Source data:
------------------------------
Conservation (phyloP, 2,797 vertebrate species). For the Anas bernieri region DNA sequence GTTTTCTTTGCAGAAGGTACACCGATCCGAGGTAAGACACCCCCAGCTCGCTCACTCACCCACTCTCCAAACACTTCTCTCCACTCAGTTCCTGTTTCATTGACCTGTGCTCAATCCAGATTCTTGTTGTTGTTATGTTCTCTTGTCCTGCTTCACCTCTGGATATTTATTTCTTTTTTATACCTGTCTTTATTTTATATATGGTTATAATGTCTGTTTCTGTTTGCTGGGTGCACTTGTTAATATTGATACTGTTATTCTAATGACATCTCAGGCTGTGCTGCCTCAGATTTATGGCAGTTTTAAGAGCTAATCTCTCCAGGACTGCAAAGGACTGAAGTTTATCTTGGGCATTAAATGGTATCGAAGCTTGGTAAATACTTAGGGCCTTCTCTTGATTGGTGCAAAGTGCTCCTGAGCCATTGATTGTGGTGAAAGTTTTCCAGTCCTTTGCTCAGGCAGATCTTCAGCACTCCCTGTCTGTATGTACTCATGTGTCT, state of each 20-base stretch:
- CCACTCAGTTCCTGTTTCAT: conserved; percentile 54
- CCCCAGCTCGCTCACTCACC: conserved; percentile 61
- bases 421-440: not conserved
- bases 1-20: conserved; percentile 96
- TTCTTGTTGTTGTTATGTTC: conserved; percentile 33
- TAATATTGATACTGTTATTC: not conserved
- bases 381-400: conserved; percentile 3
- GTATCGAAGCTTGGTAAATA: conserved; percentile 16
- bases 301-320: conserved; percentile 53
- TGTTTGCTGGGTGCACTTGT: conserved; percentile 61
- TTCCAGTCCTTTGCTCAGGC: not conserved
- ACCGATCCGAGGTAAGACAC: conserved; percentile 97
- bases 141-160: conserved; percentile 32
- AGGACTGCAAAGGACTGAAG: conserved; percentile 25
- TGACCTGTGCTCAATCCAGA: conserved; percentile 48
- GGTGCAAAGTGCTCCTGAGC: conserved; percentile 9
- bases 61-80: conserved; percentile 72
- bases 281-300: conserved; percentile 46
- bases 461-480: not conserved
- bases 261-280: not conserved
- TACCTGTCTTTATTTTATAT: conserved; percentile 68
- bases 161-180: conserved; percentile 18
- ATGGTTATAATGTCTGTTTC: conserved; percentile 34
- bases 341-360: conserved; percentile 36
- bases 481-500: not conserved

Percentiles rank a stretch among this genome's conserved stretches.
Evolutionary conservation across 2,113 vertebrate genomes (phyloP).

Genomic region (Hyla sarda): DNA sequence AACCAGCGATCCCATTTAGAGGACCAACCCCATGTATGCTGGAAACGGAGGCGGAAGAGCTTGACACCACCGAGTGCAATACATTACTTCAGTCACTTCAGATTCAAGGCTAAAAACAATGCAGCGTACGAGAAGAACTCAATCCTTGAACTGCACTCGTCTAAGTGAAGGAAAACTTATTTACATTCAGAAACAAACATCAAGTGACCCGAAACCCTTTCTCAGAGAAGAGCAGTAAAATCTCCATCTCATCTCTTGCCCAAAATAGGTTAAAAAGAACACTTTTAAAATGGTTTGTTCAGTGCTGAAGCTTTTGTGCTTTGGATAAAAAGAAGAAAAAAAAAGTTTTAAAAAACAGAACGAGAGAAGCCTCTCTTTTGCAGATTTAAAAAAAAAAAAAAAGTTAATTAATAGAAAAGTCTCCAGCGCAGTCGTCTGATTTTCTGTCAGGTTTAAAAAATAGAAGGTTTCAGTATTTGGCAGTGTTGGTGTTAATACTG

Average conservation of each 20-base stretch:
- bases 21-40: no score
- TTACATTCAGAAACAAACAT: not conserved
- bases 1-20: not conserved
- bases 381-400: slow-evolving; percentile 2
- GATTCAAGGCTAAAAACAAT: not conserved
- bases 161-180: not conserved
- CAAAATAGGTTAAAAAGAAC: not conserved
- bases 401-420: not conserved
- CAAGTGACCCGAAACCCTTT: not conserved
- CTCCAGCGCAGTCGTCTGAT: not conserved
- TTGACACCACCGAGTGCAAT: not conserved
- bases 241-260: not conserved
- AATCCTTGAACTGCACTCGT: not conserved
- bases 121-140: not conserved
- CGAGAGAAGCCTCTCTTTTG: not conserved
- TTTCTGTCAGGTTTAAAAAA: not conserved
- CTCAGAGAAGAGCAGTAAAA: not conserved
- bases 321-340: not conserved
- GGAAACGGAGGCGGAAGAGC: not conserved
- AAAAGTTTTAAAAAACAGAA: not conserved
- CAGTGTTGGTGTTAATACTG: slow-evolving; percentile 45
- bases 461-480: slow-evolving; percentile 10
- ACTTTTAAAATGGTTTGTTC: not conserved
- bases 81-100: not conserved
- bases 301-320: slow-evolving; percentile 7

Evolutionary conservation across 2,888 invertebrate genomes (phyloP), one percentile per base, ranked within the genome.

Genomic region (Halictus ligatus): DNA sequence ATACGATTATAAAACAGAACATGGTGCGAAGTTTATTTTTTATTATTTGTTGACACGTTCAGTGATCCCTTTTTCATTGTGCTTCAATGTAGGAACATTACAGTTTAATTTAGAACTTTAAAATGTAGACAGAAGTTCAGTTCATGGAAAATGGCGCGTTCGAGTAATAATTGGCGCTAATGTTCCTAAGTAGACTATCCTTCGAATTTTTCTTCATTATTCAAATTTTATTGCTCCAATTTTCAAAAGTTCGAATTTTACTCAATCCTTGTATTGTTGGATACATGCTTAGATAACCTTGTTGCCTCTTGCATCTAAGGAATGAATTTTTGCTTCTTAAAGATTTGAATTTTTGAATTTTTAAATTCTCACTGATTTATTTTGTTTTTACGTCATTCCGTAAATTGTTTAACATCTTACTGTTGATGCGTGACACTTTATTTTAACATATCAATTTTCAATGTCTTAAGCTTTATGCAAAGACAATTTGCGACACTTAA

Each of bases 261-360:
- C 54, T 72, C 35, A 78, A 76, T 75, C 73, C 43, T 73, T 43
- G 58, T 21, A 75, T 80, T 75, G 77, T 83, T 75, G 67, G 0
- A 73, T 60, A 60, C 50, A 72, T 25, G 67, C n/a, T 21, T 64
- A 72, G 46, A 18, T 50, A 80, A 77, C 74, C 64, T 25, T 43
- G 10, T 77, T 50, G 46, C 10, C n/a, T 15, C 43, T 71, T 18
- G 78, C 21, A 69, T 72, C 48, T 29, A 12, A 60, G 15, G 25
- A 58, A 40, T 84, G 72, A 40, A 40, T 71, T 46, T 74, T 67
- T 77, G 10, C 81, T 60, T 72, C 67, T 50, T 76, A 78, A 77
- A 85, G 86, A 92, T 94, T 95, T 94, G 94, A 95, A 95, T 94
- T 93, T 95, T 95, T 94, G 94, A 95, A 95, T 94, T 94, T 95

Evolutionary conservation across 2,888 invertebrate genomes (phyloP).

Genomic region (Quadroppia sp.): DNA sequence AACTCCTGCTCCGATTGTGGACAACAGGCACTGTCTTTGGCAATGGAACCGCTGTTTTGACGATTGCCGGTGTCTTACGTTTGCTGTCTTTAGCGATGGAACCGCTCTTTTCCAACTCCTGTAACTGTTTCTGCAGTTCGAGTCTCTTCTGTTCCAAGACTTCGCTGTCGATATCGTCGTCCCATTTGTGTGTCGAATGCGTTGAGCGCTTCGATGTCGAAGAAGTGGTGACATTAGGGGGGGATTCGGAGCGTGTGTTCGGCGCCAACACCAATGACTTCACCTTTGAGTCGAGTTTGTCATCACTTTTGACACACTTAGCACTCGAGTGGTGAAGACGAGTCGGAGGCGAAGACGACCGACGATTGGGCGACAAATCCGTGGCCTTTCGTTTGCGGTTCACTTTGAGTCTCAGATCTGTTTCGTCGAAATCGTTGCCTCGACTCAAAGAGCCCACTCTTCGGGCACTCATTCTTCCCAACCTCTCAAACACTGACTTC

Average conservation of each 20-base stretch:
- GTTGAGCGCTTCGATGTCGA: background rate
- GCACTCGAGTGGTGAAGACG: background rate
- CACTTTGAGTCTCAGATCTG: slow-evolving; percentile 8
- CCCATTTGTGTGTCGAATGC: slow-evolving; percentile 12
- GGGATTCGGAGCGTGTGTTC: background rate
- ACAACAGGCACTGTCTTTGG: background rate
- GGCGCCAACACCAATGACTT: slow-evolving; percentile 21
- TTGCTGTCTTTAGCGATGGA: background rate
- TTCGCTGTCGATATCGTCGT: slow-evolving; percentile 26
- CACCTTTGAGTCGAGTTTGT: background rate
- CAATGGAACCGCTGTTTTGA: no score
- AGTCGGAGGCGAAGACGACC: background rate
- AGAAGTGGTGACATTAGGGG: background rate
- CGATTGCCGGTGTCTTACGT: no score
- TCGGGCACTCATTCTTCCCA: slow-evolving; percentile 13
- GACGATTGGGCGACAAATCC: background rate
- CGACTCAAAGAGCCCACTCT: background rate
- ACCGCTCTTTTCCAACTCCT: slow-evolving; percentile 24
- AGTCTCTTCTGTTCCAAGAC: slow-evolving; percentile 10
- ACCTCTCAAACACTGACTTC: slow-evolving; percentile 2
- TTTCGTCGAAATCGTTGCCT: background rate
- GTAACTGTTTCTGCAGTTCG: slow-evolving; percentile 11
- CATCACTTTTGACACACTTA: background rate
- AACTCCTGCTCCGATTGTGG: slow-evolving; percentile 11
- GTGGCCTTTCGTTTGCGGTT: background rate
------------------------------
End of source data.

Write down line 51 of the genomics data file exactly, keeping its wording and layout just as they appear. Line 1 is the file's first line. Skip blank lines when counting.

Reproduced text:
- CAGTGTTGGTGTTAATACTG: slow-evolving; percentile 45